Parallelising your Python Code

Parallelising your Python Code

Swirl into a game-existencewhere you and your friend are miners. Yep, the yellow hat and shovel in hand. The task — Dig up a hole within a certain time to be able to extract some sparkly diamonds! So your friend suggests that you and they take turns digging…

Let’s say it takes you 100 minutes to finish this task when done turn-wise.

Illustration designed by Macrovector / Freepik

But, What if you both could hustle together and that would get the job done simultaneously-

Illustration designed by Macrovector / Freepik

It would result in –

  • Less time
  • More efficiency
  • No wasting of available resources
  • Less sweat!

Same happens for your computers, sequentially giving CPU time to 2 processes will basically make the process-in-waiting starve till given a CPU cycle, which is a waste of possible to-use resources.

This post is about how to overcome that.

Let’s Dig in to Parallel programming!

Parallel computing/programming is essentially the use of ≥ 2 processors/cores/computers in combination to solve a single problem. It is a type of computing architecture in which several processors compute simultaneously by dividing the workload between processors.

How to have your code to work parallelly for you!

In python, we have a *GIL-led* monster — Literally called the ‘GIL’ {which stands for Global Interpreter Lock }.

  • It is — a mutex { MUTual EXclusion } that protects access to Python objects simultaneously by the same thread.
  • It also prevents multiple threads from executing Python bytecodes at once.

‘Multiprocessing’ → Our rescuer from GIL!

The multiprocessing package in python is similar to the threading module; The ‘Pool’ class is an epic example that offers really convenient ways to parallelise the execution of a function across various input values.

The Pool class will allow us to create a pool of processes/workers which can handle tasks given to them simultaneously. For example, a function is taken- let’s say we distribute the calls of that function across all/some of the cores/processors we have available and each of the processors will be responsible for some part of the subset of problems we throw at it, and we can have another function which will run all of these things serially and finally compare how multiprocessing is helpful in processing big chunks of IO intensive computation.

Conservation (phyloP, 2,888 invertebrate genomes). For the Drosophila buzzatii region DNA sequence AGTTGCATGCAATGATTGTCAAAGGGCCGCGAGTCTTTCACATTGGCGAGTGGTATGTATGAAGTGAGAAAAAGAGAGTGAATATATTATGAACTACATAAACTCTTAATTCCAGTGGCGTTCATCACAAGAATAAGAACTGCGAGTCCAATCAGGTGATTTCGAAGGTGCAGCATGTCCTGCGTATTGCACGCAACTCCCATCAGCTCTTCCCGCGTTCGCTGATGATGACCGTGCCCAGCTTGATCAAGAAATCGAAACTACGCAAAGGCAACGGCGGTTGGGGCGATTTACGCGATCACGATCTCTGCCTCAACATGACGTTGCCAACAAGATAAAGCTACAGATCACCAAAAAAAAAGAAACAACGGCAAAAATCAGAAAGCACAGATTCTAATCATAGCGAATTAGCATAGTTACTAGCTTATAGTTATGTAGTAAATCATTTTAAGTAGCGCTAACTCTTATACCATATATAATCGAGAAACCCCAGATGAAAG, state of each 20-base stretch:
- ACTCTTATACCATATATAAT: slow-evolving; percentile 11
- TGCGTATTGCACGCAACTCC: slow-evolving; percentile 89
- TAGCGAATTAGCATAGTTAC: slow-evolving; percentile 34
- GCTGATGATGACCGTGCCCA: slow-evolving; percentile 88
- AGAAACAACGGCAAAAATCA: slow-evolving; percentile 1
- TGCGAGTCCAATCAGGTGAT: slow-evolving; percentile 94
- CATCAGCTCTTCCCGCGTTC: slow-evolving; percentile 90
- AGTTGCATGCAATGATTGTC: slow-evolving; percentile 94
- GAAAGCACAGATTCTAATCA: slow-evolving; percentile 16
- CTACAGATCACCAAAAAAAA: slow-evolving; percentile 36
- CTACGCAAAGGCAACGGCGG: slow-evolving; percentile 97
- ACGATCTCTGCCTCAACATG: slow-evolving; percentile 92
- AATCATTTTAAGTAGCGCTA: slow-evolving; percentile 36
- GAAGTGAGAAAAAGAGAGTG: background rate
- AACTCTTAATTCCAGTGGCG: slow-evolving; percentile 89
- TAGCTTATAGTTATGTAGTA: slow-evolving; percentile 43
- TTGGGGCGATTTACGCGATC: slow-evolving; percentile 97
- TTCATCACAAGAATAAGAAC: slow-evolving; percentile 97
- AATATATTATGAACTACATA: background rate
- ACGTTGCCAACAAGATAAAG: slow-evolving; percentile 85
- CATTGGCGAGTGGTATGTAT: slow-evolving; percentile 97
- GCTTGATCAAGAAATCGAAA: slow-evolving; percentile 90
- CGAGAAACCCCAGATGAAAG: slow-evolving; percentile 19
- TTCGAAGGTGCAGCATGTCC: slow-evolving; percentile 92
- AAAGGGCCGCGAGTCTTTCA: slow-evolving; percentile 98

> To check the number of CPU cores you can use the following:

import multiprocessing
num_of_cpu = multiprocessing.cpu_count()
print num_of_cpu

Now Let’s get cod-in

import time
def fibonacci_sequence_of(num):
	first_number = 0
	second_number = 1
	num = int(num)
	if num == 0:
		print ("Fibonacci of {} is {}".format(num,num))
	elif num ==1:
		print ("Fibonacci of {} is {}".format(num,num))
	else:
		for i in range(2,num): 
			new_number = first_number + second_number 
			first_number = second_number 
			second_number = new_number
		print ("Fibonacci of {} is {}".format(num,num))

if __name__ == '__main__':

	input_number = input("Provide comma-seperated-values for multiple values \nFabonacci of : ") 
	input_values=[]
	input_values = input_number.split(",")
	toc = time.time()
	for i in input_values:
		fibonacci_sequence_of(i)
	tic = time.time()
	time_taken=round((tic-toc)*1000, 1)
	print ("It takes {} milli-seconds to calculate the fibonacci of {} concurrently".format(time_taken,input_number))

Simply using a for-loop to loop through all the values given by the user.

#importing libraries-
import time
from multiprocessing import Pool

def fibonacci_sequence_of(num):
	first_number = 0
	second_number = 1
  # Need to convert raw user input into integer for computation-
	num = int(num)
	if num == 0:
		print ("Fibonacci of {} is {}".format(num,num))
	elif num ==1:
		print ("Fibonacci of {} is {}".format(num,num))
	else:
		for i in range(2,num): 
			new_number = first_number + second_number 
			first_number = second_number 
			second_number = new_number
		print ("Fibonacci of {} is {}".format(num,second_number))

if __name__ == '__main__':
	input_number = input("Provide comma-seperated-values for multiple values \nFabonacci of : ") 
	input_values=[]
	input_values = input_number.split(",")
	toc = time.time()
  #Making a pool object-
	pool = Pool()
  #Providing numerical values in parellel for computation using .map function
  #.map is a function that is gonna take a function and a list of something(numbes here) in interval and is going to map all those into the processors of our machine
	result = pool.map(fibonacci_sequence_of, input_values)
	tic = time.time()
  
	time_taken=round((tic-toc)*1000, 1)
	print ("It takes {} milli-seconds to calculate the fibonacci of {} in parellel ".format(time_taken,input_number))
  #Waiting for this process to finish running then close-
	pool.close()
	pool.join()

In this following gist, we see that it is possible to simply pass the same function into the ‘.map’ method that makes it all an easy-peasy-cake-walk!

Note – in ‘Pool()’ an optional argument lets us define a number of processors we want our program to use, default is the maximum.

Yet another Note— To check out the number of CPUs available using this little code

There are other awesome methods to map, check out the official documentation of multiprocessing package in python.

Yet another shameless Note – You must’ve noticed when trying out the code above, non-parallel execution gives better results for small number of input whereas, for a large number of input, parallel is the way to go!

Do test this out and comment — at what number of values does parallelism perform better than concurrency!

Hope this was an interesting read enough for you to dig-intoto gold-mine of multiprocessing!!

Source: towardsdatascience